documentary theatre or theatre of fact



  • A genre of play based directly on historical and documentaryrecords. Created in Germany in the 1950s, the form was much influencedby the US Living Newspaper. The first work in the genre toattract international attention was The Case of J. Robert Oppenheimerby Heinar Kipphardt, which opened in 1964 in Berlin in aproduction directed by Erwin Piscator. The play dealt withthe development of the atomic bomb and the allegations of disloyaltymade against the nuclear scientist Oppenheimer during the McCarthywitch-hunts of the 1950s.

    Other pioneers of the form were Peter Weiss (1916 - 82)and Rolf Hochhuth. Weiss's play The Investigation,about the Frankfurt trials of perpetrators of the Auschwitz atrocities,was produced simultaneously at 14 German theaters in 1965. His documentaryabout the Vietnam War, Vietnam Discourse, was produced in 1968in Frankfurt. Hochhuth denounced Churchill for the bombing of Dresdenin Soldiers, which had its first English-language productionin 1968 in Toronto, then played Broadway and London. In Britain, PeterBrook presented the experimental documentary work US,about US intervention in Vietnam, in 1966. When it opened at the AldwychTheatre it was described as "the ultimate non-play so far".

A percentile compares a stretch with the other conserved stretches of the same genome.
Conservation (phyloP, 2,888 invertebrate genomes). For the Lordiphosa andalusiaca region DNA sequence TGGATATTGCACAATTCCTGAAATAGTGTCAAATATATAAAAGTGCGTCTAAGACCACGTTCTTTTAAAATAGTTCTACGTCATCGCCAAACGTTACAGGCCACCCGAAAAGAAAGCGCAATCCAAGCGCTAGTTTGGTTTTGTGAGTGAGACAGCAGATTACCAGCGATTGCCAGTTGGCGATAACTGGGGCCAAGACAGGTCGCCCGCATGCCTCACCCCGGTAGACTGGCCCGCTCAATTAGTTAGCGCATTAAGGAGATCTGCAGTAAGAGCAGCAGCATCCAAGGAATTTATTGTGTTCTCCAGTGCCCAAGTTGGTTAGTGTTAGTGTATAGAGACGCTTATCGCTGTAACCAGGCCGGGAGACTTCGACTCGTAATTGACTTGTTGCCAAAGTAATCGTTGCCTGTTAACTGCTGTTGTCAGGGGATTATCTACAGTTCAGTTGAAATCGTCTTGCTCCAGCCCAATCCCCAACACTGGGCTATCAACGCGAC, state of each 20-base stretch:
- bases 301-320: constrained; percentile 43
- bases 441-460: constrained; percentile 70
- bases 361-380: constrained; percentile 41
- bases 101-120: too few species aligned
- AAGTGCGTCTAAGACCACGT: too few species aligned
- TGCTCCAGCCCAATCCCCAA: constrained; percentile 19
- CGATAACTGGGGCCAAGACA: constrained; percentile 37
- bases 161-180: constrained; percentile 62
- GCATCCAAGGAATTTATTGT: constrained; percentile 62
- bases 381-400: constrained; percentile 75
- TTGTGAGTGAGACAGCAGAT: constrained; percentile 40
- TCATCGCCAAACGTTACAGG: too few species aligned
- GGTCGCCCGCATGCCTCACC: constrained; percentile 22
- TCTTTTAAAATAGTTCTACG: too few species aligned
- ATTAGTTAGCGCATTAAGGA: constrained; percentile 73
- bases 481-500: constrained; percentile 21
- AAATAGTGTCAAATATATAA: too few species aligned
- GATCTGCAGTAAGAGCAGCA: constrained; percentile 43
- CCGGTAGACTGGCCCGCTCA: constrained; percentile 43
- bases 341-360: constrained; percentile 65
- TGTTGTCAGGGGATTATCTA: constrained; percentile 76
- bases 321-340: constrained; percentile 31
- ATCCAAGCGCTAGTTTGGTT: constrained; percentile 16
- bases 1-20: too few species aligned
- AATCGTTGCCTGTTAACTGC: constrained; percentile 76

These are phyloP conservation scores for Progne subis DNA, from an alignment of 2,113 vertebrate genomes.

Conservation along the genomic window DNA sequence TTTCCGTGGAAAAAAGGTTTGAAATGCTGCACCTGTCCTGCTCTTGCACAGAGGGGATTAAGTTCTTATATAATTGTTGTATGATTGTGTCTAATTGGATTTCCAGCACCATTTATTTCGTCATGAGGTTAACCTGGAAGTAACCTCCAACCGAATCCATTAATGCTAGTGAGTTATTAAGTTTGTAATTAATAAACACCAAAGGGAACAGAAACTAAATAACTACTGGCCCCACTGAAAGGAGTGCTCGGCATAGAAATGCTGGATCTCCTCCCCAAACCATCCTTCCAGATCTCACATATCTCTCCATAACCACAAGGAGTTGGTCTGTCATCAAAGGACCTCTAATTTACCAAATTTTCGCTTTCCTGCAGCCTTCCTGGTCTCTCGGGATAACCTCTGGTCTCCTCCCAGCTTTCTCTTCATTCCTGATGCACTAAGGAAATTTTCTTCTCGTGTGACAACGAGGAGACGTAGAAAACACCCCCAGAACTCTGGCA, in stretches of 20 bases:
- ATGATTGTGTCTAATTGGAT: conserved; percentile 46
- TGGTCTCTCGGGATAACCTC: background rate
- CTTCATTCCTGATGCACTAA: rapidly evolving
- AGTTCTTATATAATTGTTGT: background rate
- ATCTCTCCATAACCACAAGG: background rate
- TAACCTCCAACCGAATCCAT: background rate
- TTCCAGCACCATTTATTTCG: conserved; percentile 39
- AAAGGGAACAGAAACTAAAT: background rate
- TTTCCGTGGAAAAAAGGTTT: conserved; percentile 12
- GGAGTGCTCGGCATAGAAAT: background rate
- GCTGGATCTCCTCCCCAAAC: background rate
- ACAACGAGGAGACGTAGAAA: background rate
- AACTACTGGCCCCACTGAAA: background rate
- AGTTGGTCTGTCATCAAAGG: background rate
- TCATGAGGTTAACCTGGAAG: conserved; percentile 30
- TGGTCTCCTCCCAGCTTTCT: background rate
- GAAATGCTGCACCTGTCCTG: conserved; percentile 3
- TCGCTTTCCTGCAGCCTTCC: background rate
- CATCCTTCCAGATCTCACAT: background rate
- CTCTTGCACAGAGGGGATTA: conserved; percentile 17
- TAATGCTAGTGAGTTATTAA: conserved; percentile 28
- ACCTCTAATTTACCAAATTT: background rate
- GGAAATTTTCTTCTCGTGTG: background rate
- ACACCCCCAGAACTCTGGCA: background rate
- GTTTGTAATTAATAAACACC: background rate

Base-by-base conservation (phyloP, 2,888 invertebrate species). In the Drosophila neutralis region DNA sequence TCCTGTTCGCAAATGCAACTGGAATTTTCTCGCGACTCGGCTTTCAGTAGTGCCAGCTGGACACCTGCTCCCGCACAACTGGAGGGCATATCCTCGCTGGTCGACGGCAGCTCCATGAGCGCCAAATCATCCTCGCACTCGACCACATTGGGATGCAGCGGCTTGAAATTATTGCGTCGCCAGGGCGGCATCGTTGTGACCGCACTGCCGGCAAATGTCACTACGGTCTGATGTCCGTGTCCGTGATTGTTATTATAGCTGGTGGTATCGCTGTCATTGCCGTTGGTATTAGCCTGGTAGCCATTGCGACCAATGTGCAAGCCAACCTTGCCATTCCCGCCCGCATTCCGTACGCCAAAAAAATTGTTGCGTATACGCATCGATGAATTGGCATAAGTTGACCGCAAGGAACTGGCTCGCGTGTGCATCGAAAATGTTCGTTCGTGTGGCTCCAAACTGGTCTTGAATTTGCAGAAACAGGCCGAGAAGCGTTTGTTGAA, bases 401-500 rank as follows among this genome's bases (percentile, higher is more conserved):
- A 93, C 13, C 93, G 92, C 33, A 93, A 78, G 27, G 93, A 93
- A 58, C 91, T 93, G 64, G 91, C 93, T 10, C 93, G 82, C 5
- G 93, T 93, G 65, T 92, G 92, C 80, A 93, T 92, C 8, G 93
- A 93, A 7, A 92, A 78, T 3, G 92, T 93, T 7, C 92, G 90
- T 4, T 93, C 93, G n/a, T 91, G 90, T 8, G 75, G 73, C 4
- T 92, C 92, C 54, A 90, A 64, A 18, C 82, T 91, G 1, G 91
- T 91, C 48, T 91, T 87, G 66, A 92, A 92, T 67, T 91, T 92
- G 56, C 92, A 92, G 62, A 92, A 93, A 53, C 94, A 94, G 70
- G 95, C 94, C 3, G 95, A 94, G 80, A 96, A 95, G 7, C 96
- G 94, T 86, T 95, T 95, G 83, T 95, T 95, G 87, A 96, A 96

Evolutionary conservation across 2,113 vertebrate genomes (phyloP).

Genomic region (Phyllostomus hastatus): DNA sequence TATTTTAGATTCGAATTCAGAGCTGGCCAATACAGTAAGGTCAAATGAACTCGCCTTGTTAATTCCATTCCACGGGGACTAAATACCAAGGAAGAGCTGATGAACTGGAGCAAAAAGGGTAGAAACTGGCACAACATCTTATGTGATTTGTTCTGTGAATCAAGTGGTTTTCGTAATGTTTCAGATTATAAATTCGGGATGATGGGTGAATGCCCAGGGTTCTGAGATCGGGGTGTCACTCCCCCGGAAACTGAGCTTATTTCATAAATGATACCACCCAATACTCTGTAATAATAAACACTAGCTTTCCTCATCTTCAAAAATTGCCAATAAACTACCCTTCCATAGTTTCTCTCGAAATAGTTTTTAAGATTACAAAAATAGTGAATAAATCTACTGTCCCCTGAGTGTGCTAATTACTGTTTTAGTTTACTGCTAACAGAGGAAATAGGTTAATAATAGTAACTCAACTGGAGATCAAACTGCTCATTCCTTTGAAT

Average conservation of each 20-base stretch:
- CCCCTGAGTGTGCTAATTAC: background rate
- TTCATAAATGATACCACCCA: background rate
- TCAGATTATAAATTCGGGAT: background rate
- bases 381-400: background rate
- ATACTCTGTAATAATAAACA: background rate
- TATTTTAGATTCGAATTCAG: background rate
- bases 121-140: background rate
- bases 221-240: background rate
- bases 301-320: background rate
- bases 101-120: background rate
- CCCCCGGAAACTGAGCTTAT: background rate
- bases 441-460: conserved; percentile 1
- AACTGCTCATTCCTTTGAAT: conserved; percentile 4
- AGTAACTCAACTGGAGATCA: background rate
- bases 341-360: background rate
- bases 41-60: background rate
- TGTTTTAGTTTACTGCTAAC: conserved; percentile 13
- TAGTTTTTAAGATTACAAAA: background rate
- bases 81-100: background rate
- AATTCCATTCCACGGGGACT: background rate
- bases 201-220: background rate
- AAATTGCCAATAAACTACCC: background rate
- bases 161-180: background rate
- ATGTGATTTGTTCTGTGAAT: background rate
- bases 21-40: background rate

Recent years have seen a notable revival of documentary theaterwith such productions as the Tricycle Theatre's The Colourof Justice (1999), which dramatized the enquiry into the murderof Black teenager Stephen Lawrence, David Hare's The PermanentWay (2001), which was based on interviews with those involvedin the privatization of Britain's railways and survivors of thedisastrous accidents at Ladbroke Grove and Potters Bar, and Lucy Prebble'sEnron (2009), about the scandal surrounding the collapse of the giant US energy company.